I'm not really that bothered by cars; to me they really are appliances that get one from A to B. But when things have gone wrong it's usually involved a Rover. Rather like the time I reversed into North West Railways headquarters. I always contend that it moved, but at the time it was teeming down with rain, and difficult to see anything at all.

I'll never forget Christmas a few years ago, when I was visiting friends in Hampshire exchanging presents and getting a stockpile of home-made mince pies, cakes and sausage rolls. Unfortunately the weather changed dramatically, and suddenly I was in the middle of a snowstorm. The car stopped and would not restart. I had to get out and walk to the nearest phone. When the RAC arrived, they promptly repaired the problem and off I went.

The Rover lasted precisely four miles before something else broke. I have never been so cold and miserable in my life. While I waited for rescue I went to the boot and got out all the food, snuggled up in the back seat and scoffed most of it. Comfort food, I suppose - but I felt much better.

Perhaps the highest-profile prang I've had was in Parliament Square. Neil and I had driven down from Cheshire in convoy. He was in my old Fiesta and I followed behind in the Rover. After hours of motorway we hit the usual snarl-up in the west end and crawled towards Westminster. I was in an automatic and my mind must have wandered. Neil braked, I didn't.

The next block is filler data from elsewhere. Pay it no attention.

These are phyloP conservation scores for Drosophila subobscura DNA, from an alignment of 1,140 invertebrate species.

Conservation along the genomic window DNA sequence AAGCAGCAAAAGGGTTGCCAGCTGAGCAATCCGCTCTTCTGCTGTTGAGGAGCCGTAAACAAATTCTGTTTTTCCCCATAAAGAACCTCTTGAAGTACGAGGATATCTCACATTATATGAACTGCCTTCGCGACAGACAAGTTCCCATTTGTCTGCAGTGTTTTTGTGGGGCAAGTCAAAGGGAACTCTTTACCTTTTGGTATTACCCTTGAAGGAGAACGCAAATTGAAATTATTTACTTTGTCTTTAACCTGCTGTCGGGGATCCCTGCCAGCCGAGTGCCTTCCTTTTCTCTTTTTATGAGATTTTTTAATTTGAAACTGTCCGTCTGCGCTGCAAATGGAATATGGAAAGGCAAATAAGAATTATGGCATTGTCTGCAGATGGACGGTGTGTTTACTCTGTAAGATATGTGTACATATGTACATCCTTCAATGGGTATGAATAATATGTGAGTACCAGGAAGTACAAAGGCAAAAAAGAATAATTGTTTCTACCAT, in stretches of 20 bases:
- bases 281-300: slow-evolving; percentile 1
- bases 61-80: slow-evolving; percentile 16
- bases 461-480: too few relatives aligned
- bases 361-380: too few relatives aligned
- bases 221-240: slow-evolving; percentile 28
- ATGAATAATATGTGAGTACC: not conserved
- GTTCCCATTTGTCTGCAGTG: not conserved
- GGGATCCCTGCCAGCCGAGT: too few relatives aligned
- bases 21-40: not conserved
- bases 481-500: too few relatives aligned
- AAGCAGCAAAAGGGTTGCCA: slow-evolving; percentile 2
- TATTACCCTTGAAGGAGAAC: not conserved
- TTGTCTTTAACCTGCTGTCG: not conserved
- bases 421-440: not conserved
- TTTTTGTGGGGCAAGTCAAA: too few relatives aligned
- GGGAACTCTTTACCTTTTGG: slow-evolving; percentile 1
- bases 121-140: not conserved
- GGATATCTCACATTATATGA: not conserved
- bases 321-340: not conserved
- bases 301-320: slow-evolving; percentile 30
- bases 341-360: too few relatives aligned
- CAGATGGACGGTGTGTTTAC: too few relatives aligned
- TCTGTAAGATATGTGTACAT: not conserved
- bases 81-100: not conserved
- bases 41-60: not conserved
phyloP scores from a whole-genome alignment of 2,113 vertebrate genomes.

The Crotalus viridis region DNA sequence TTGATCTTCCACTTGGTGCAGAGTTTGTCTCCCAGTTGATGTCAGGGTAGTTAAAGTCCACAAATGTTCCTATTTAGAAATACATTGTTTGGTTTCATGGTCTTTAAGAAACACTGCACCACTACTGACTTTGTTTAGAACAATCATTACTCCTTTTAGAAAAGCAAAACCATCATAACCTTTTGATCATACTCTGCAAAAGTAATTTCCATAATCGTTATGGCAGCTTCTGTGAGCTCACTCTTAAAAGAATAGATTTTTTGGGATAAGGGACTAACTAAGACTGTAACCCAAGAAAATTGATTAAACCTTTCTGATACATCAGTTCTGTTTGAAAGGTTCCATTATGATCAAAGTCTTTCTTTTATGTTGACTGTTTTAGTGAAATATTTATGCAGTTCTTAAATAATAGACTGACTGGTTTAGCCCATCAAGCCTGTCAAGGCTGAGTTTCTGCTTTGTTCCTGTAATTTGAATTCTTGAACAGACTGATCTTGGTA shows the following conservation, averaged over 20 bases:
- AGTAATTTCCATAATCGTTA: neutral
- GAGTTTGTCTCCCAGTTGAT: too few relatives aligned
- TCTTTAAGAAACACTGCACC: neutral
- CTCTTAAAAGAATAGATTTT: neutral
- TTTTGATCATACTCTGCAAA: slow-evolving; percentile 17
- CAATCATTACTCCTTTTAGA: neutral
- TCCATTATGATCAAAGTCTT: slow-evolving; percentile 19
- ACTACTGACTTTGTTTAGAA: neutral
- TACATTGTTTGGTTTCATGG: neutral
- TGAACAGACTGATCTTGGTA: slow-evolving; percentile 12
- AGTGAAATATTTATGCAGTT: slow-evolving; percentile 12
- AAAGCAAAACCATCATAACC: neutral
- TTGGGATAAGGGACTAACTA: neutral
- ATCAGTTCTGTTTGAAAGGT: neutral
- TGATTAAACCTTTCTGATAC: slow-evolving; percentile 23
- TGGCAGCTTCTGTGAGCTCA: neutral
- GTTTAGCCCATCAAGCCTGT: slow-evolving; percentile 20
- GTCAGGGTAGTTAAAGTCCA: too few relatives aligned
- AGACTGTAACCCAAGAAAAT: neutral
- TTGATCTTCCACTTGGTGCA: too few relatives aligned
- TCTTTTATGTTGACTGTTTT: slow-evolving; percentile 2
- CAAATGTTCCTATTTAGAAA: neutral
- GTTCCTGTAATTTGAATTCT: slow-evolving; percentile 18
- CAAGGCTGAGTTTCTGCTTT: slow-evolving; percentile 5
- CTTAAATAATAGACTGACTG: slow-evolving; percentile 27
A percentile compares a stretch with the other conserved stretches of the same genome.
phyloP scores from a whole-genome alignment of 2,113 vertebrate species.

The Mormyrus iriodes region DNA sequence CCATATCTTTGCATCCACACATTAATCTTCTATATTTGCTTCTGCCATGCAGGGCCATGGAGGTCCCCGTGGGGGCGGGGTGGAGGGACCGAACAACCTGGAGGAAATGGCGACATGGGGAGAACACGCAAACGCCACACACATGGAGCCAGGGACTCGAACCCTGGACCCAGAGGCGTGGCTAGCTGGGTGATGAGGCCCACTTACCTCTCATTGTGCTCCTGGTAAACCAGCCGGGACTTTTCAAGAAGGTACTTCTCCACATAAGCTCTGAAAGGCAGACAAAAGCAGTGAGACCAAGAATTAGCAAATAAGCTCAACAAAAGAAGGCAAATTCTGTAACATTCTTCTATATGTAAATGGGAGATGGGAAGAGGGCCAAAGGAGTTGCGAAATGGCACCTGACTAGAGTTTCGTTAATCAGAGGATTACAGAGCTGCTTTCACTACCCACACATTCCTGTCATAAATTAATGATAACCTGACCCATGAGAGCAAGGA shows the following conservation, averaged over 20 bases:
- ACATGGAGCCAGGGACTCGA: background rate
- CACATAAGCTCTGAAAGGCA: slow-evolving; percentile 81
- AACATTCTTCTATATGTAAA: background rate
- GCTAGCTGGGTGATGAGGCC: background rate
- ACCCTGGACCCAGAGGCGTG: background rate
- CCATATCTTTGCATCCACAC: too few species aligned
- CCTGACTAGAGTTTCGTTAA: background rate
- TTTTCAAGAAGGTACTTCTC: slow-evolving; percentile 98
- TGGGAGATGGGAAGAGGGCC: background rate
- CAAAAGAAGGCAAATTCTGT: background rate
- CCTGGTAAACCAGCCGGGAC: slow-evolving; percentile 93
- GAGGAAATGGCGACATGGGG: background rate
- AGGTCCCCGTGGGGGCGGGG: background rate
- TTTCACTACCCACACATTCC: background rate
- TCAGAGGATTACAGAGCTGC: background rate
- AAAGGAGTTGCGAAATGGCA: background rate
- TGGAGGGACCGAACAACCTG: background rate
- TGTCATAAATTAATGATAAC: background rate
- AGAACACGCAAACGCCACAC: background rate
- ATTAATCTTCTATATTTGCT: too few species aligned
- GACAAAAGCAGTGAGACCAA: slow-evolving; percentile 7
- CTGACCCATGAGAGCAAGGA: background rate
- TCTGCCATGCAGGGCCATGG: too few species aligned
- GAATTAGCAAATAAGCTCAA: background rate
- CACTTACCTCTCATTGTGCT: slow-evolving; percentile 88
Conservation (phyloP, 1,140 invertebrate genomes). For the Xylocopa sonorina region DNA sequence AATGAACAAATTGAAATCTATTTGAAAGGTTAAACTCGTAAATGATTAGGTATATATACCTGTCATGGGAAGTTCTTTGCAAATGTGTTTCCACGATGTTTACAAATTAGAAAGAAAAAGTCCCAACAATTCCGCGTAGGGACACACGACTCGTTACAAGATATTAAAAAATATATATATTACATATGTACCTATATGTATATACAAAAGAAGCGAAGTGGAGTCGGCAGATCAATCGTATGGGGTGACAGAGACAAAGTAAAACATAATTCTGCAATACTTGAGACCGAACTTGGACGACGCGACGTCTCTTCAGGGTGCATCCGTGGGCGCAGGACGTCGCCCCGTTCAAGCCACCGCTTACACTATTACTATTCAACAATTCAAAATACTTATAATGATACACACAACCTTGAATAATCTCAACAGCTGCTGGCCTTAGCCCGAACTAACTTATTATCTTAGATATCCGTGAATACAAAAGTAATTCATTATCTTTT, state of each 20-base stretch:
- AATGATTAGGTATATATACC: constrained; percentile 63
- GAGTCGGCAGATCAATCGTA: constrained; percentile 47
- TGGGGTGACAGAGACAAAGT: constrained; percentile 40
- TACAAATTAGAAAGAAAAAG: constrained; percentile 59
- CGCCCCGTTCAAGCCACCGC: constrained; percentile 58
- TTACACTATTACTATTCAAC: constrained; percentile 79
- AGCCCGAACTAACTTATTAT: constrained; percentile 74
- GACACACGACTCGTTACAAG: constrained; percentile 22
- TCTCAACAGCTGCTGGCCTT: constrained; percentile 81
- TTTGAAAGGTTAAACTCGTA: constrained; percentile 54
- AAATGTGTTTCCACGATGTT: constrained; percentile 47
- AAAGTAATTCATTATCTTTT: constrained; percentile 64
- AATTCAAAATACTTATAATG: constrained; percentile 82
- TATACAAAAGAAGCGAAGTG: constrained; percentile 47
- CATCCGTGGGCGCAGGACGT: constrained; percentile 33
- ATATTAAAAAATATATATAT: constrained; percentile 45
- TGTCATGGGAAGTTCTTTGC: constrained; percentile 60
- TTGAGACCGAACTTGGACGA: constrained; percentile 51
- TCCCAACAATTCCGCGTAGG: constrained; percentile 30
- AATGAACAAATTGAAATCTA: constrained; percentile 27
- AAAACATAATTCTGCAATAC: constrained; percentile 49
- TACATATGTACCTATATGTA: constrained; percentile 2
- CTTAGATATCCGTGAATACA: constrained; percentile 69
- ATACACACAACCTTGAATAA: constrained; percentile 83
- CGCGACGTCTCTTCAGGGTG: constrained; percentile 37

His face was an absolute picture. The Rover was all right, but the Fiesta looked a mess - which was a pity because we had driven it all the way down to London to sell it.

The most recent Rover upset was a petrol pump mishap, which I must stress wasn't my fault. We were on our way to Sky TV for an interview and stopped to fill up with petrol in West London. I went to the kiosk to pay and the attendant charged me for 10 gallons of diesel.

So we could not start the Rover, and looked likely to miss the interview. Incredibly, at the other pump was a peer we didn't know but recognised from the House of Lords. So Lord somebody-or-other agreed to give Neil a lift, and I eventually followed on in a taxi. We made the interview with minutes to spare.

Christine Hamilton has spent 26 years of her working life in politics, latterly as secretary to her husband Neil Hamilton, Conservative MP for Tatton in Cheshire from 1983 to 1997. Her book, 'Christine Hamilton's Bumper Book of British Battleaxes', is published by Robson Books at pounds 14.95. She was talking to James Ruppert.